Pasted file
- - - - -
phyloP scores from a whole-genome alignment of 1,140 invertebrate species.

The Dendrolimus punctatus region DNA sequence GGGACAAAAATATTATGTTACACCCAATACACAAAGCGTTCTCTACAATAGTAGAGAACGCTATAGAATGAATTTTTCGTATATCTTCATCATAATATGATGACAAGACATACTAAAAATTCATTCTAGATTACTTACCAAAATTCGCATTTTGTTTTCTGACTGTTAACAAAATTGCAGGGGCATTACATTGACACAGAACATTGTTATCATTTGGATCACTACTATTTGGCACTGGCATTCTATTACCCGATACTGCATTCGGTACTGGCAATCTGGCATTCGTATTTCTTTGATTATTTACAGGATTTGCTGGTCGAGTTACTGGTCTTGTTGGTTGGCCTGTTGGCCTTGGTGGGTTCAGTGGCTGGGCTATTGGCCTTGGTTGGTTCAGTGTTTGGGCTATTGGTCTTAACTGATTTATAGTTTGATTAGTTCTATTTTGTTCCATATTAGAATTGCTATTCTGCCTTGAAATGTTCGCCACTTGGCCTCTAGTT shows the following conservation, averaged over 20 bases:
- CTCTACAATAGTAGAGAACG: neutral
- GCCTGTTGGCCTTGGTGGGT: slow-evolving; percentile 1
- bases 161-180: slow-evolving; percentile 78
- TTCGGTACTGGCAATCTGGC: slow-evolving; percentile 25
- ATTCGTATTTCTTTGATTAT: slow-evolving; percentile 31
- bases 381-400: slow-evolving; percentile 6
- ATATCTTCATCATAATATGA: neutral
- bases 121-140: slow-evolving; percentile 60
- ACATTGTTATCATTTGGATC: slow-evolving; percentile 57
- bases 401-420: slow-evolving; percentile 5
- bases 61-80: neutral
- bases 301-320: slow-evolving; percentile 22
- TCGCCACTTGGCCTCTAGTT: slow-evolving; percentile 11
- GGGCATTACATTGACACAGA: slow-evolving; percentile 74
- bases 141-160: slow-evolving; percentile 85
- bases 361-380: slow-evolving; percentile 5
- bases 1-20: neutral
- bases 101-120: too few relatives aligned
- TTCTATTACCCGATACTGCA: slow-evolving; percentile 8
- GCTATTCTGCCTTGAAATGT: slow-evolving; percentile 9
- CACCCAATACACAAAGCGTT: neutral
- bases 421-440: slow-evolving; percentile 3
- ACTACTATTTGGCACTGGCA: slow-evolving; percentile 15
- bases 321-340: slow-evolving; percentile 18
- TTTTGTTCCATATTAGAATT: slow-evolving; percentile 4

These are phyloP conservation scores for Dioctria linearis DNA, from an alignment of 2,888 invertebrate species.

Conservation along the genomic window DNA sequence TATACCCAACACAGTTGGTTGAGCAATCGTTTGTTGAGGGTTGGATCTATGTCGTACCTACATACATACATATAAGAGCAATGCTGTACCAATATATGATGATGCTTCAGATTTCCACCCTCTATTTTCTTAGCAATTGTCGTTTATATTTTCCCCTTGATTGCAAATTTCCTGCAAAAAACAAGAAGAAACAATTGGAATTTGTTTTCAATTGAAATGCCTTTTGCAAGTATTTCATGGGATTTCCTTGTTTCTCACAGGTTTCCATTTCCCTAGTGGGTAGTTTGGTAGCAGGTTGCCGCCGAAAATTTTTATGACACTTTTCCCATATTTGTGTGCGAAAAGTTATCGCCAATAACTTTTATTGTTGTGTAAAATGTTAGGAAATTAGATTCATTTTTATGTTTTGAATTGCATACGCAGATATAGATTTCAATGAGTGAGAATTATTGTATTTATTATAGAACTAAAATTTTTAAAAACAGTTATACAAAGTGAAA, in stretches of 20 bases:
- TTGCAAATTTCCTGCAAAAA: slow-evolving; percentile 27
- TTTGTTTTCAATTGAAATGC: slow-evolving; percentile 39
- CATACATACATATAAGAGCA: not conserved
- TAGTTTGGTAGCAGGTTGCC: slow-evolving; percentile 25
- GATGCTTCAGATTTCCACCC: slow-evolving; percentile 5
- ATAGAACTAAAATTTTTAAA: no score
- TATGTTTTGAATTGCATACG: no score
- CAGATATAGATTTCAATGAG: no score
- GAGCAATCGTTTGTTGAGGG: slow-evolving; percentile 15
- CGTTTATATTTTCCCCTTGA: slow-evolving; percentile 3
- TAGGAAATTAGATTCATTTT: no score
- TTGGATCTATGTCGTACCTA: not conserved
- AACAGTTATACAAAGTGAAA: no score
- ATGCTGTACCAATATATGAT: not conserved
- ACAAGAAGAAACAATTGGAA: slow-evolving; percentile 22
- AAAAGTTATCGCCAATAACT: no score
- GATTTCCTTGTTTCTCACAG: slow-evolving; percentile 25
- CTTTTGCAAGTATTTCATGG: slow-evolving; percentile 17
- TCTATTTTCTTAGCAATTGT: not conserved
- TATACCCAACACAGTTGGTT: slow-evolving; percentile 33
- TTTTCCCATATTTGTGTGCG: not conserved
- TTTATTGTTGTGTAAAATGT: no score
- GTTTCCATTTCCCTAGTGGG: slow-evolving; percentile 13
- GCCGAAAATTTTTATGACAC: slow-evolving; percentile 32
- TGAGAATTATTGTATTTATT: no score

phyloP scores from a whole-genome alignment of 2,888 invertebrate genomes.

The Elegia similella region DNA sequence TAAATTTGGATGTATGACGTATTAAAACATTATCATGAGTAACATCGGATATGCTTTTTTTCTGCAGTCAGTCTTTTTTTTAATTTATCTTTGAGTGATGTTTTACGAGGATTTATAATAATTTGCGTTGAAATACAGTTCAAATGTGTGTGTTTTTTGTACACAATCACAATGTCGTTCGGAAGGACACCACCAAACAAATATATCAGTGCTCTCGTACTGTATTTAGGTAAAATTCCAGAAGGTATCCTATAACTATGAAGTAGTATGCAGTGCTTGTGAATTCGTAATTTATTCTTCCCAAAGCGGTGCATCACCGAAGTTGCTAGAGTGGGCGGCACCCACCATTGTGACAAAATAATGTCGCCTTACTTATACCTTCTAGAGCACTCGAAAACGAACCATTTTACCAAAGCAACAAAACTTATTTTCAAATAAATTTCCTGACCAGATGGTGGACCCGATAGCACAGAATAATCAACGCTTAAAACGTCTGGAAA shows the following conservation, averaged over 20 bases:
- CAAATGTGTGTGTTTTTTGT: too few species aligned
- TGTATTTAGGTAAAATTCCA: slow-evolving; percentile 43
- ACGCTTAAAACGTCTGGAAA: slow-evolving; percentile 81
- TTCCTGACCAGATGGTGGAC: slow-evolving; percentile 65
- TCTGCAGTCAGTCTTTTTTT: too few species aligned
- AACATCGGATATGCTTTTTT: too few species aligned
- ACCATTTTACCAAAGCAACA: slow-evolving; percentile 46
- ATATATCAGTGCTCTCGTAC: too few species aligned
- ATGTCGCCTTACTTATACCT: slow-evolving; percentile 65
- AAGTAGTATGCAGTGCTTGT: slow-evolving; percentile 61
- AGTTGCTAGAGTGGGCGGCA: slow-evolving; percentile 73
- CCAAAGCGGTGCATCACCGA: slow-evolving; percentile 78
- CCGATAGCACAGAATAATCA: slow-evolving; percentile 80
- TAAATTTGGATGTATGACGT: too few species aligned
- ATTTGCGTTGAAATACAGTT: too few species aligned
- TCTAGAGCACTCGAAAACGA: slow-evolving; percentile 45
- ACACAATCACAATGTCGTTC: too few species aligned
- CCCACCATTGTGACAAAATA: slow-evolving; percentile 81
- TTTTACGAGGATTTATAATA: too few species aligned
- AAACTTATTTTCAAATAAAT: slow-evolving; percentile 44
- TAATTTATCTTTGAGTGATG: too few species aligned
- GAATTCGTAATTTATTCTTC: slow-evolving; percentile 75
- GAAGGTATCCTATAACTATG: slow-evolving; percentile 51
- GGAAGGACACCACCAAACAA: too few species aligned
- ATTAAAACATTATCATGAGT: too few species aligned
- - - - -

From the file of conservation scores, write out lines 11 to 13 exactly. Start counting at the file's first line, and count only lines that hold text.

- ACATTGTTATCATTTGGATC: slow-evolving; percentile 57
- bases 401-420: slow-evolving; percentile 5
- bases 61-80: neutral